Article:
$1 Trillion Tax Hike
An exhausted Senate approved its first budget in four years early Saturday, calling for almost $1 trillion in tax increases over the coming decade while sheltering safety net programs targeted by House Republicans.
Despite the fanfare -- and the spectacle of senators lingering for hours into the weekend to vote on dozens of amendments before the final tally -- the budget passed by the smallest of margins, 50-49. Four Democrats facing tough re-elections voted against it.
The resolution also stands no chance of passing Congress in its current form. The nonbinding but politically symbolic measure caters to party stalwarts on the liberal edge of the spectrum just as the House GOP measure is crafted to appeal to more recent tea party arrivals.
The vote, though, follows four years of pressure and taunting by House Republicans who excoriated the Senate for failing to approve a formal year-long budget throughout most of President Obama's first term. The government has been limping by on a series of partial-year budget bills, the latest of which was approved this week to fund the rest of fiscal 2013.
The final vote early Saturday morning was preceded by a marathon session of votes on dozens of amendments to the 2014 budget proposal. Many of the proposals were offered in hopes of inflicting political damage on Democrat senators up for re-election in GOP-leaning states like Alaska and Louisiana.
The two main budget proposals produced by Senate Democrats and House Republicans are miles apart. The Senate plan does not attempt to balance the budget at all, though it does claim to reduce the deficit by imposing nearly $1 trillion in tax increases on top of more than $600 billion in higher taxes on top earners enacted in January. It also includes $875 billion in spending cuts, generated by modest cuts to federal health care programs, domestic agencies and the Pentagon and reduced government borrowing costs.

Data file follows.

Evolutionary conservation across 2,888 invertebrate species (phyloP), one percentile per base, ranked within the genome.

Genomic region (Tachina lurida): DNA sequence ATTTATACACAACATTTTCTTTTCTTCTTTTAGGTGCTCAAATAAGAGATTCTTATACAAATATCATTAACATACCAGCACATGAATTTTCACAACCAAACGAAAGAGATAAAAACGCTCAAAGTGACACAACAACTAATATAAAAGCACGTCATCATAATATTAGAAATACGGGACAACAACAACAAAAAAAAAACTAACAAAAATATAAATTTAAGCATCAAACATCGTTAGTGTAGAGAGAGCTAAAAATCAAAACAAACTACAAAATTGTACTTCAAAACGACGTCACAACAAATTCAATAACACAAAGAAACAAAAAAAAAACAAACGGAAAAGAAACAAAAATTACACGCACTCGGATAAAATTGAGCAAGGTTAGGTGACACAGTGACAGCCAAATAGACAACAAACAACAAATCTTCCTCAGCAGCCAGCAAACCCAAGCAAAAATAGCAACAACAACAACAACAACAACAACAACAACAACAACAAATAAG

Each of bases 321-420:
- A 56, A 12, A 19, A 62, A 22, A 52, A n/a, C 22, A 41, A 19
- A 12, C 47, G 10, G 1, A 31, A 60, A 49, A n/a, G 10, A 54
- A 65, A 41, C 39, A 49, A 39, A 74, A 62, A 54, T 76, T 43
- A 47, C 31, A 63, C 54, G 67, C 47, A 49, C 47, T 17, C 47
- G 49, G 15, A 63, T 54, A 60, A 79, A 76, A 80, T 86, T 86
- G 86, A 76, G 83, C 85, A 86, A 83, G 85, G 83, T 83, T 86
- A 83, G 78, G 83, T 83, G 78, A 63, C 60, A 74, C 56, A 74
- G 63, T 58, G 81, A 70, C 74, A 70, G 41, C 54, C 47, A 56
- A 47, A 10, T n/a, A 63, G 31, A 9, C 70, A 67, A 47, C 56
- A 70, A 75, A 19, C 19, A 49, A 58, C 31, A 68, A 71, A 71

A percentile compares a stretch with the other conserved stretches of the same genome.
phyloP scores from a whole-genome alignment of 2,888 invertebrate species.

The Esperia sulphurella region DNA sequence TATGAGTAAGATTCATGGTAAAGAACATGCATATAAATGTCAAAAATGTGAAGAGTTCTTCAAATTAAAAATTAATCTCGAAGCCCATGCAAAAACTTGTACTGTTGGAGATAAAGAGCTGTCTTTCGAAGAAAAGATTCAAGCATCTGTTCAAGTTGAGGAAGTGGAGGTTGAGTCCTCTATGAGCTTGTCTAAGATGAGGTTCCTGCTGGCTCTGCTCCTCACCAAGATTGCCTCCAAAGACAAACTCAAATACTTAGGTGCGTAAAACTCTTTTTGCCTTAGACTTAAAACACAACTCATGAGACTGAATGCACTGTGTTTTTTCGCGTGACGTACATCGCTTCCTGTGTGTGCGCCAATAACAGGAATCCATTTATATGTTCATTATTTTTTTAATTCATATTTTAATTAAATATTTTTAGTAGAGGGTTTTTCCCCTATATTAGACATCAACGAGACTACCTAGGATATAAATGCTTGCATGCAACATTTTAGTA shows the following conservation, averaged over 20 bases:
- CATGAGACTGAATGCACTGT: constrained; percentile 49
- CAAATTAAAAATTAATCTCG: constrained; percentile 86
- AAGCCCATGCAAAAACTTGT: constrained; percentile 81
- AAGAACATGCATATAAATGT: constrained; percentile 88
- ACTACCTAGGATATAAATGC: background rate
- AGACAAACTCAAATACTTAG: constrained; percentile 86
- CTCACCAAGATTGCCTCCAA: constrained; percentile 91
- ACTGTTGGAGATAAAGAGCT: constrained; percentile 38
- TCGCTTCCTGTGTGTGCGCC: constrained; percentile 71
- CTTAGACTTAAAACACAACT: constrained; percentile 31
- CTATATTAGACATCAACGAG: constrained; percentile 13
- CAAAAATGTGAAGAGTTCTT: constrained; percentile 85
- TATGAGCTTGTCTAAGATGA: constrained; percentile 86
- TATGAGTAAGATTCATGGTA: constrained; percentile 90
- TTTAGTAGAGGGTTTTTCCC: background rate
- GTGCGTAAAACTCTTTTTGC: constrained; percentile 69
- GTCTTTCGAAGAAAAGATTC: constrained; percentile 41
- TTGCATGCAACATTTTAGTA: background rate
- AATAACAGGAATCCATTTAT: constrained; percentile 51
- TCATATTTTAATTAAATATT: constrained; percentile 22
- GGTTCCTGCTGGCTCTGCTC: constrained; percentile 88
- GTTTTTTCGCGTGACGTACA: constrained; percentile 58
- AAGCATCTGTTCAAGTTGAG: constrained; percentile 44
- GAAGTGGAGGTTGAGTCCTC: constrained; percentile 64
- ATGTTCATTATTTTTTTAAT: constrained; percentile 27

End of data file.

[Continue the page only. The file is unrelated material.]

The House plan -- by House Budget Committee Chairman Paul Ryan (R-WI), his party's vice presidential candidate last year -- claims $4 trillion more in savings over the period than Senate Democrats by imposing major cuts in Medicaid, food stamps and other safety net programs for the needy. It would also transform the Medicare health care program for seniors into a voucher-like system for future recipients.
"We have presented very different visions for how our country should work and who it should work for," said Sen. Patty Murray (D-WA), who chairs the Senate Budget Committee. "But I am hopeful that we can bridge this divide."
Congressional budgets are planning documents that leave actual changes in revenues and spending for later legislation, and this was the first the Democrat-run Senate has approved in four years. That is testament to the political and mathematical contortions needed to write fiscal plans in an era of record-breaking deficits that until this year exceeded an eye-popping $1 trillion annually, and to the parties' profoundly conflicting views.
"I believe we're in denial about the financial condition of our country," Sen. Jeff Sessions (R-AL), top Republican on the Budget panel, said of Democrat efforts to boost spending on some programs. "Trust me, we've got to have some spending reductions."
READ FULL SOURCE ARTICLE: 03/23/2013
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